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2:13 AM
@FireQuacker No man! I forgot again! It could have saved me so much time!
problem is that almost all my ISP's users are not techie guys. At all. They believe that if they upgrade their 100MB connection to 200MB connection, Netflix will be better. But nobody have 5 8k TVs on Netflix all the time.
So when anyone have an issue, tech support think they shutdown the router, or put a metal crate around it, or something like that. When I say that the latency is terrible and the connection is unreliable, they imagine a Windows XP with IE and endless toolbars... And when I ask about traffic shaping and QoS, they panic because they don't know what I am talking about...
so they follow the script, and the script ends when I show an ICMP Network Unreachable followed by 12 seconds of silence and a ping response... And they try all the things they usually do, until they get to the end of the script and it says "replace hardware"...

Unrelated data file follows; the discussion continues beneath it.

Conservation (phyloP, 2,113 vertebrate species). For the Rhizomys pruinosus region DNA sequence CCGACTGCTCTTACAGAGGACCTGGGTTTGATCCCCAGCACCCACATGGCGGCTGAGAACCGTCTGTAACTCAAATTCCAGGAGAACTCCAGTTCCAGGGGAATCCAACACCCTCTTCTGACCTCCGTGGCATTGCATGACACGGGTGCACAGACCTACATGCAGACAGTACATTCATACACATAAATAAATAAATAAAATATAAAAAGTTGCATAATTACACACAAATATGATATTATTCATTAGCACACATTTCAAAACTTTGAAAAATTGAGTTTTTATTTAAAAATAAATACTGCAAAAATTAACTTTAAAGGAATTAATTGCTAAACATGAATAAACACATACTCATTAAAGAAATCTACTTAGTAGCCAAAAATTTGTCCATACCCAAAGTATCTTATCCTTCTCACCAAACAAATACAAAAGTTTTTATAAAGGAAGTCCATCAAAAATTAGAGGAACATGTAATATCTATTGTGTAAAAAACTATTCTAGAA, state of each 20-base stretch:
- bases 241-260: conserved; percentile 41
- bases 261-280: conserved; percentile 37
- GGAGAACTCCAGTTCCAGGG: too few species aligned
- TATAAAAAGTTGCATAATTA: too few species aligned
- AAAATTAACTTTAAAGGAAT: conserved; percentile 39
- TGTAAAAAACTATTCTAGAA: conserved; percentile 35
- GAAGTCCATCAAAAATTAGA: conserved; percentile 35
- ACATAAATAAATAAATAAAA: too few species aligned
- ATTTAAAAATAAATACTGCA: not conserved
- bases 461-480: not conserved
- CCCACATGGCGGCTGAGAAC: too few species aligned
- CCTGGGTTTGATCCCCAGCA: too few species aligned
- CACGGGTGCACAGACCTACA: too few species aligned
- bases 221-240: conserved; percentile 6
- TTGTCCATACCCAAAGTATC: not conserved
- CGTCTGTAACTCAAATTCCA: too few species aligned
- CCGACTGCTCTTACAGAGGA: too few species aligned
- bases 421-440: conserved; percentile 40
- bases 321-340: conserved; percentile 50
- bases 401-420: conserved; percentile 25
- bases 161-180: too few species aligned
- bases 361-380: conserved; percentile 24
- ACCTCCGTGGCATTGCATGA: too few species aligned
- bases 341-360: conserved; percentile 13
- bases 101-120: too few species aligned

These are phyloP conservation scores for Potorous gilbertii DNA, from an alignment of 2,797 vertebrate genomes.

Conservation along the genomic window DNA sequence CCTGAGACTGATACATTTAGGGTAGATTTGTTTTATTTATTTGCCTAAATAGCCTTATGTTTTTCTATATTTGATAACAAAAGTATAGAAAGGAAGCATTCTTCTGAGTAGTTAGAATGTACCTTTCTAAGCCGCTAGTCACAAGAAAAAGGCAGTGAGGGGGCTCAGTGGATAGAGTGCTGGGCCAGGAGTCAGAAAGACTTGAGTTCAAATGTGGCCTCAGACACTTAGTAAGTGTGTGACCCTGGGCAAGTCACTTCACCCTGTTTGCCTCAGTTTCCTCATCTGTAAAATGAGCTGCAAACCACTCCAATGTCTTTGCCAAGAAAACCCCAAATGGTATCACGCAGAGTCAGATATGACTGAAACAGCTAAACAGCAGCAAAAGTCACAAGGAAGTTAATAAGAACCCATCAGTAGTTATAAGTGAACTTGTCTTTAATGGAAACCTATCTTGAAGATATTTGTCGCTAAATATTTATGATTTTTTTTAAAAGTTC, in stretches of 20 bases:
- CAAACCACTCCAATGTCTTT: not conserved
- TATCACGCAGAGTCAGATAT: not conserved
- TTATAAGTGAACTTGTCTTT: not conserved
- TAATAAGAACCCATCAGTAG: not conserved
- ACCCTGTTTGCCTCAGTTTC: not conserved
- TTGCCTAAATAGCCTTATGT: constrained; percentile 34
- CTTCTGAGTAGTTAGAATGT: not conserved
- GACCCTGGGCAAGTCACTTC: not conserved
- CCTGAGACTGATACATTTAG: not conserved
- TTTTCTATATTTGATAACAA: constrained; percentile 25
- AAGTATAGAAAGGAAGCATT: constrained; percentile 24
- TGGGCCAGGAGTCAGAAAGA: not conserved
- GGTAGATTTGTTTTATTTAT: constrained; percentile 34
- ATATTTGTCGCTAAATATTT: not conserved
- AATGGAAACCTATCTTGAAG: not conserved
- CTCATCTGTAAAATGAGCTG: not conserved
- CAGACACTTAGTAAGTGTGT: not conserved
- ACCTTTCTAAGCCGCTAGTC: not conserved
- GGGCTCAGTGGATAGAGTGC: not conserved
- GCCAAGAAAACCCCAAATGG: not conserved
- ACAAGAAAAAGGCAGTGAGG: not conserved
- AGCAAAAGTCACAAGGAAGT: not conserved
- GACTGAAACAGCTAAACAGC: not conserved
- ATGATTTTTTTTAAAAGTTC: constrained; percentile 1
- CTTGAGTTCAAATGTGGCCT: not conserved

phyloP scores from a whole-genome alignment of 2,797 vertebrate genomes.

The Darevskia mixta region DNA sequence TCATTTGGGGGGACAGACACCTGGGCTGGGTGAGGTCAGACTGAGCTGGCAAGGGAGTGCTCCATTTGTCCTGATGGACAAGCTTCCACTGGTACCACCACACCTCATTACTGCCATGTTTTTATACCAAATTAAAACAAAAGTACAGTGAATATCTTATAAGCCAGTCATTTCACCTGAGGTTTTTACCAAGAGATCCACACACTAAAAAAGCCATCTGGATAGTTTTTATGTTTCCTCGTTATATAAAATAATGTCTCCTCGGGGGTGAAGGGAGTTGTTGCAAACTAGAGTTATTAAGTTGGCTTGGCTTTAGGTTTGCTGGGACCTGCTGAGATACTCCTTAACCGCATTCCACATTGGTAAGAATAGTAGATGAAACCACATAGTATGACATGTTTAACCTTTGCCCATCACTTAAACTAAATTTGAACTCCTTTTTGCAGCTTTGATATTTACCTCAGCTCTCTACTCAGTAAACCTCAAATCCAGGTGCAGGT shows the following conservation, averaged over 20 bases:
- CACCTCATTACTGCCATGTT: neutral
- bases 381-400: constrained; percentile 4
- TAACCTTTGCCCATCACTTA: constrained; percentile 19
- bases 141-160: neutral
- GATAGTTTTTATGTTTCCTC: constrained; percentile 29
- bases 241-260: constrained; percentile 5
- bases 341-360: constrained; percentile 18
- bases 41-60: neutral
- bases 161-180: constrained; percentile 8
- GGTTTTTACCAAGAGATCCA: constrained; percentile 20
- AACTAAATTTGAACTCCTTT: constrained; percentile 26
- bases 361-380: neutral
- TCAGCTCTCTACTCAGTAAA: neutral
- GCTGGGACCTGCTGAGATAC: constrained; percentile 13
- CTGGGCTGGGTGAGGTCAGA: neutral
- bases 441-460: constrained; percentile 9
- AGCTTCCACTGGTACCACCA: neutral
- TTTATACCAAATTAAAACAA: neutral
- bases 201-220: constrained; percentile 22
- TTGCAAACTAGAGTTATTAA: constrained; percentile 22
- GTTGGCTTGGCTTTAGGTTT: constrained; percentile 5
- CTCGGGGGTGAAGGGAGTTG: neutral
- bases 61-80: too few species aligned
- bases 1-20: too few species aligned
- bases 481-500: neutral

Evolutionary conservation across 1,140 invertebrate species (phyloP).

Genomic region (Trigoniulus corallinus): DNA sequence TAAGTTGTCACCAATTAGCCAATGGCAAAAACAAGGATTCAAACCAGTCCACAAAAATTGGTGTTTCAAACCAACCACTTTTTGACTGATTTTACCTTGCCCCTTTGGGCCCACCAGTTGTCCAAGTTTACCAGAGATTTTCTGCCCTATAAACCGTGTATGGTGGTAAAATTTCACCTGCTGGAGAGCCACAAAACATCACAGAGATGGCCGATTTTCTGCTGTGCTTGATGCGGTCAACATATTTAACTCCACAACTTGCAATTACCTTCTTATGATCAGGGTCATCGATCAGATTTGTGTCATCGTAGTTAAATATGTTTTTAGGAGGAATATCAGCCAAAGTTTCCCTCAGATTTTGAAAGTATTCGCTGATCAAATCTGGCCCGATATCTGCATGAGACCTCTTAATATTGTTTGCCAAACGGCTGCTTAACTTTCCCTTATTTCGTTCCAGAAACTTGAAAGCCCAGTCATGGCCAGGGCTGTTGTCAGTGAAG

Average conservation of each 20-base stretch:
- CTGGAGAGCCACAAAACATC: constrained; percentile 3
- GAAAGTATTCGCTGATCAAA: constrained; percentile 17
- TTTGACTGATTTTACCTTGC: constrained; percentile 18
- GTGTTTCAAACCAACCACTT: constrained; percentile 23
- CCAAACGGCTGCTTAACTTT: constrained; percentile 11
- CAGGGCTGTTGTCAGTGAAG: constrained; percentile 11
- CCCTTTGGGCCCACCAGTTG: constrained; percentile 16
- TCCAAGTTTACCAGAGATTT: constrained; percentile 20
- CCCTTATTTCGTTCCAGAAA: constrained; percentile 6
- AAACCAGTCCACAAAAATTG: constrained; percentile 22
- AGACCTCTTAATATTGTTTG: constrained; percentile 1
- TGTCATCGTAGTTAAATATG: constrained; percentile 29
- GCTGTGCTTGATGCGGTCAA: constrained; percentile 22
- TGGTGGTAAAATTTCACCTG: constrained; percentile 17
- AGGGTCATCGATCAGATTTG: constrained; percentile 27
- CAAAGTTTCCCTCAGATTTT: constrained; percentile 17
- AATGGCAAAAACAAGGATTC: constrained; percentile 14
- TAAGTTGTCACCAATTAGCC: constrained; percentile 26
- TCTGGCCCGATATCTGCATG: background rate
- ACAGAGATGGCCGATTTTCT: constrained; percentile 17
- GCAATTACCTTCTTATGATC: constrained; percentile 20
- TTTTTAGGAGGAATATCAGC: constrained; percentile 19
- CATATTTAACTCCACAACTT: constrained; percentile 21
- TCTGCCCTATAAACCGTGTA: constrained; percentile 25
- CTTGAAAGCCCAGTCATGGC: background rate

I used to say "I am a network engineer, and my connection is down" so they would stop asking stupid questions (like telling me that if I cannot access Google, I could try something else... If I cannot access Google, I would put my money on the ISP being the culprit, not that Google is somehow offline)... but to me that sounds patronizing, so I stopped...
and I let them run their scripts...
 
 
10 hours later…
12:30 PM
With ECDSA keys, is a key tied to a particular curve?
 
 
1 hour later…
1:43 PM
@paj28 Yes. Unless there's a bijection between the curves, like between ed25519 and x25519: libsodium.gitbook.io/doc/advanced/ed25519-curve25519.
 
2:33 PM
@A.Hersean - Thanks for that. If you have an OpenSSH ssh_host_ecdsa_key do you know how you can tell which curve(s) it can be used for?
 
2:52 PM
@paj28 You might have a byte coding the curve, you'll have to look into the file format. If you only have the key without metadata, you can first look at it's size to reduce the number of potential curves, then for each remaining curve, check if the key is a valid point on the curve. I'm not sure that there's an existing (public) application or script to do that.
I do not know openssh well enough to help you further.
 
Again, thanks for your help
 
You're welcome.
You can try your luck on cryptography.SE if you're looking for a script to check the validity of a point on a curve. It would surprise me if there's no cryptographer there with such a script on hand.
 

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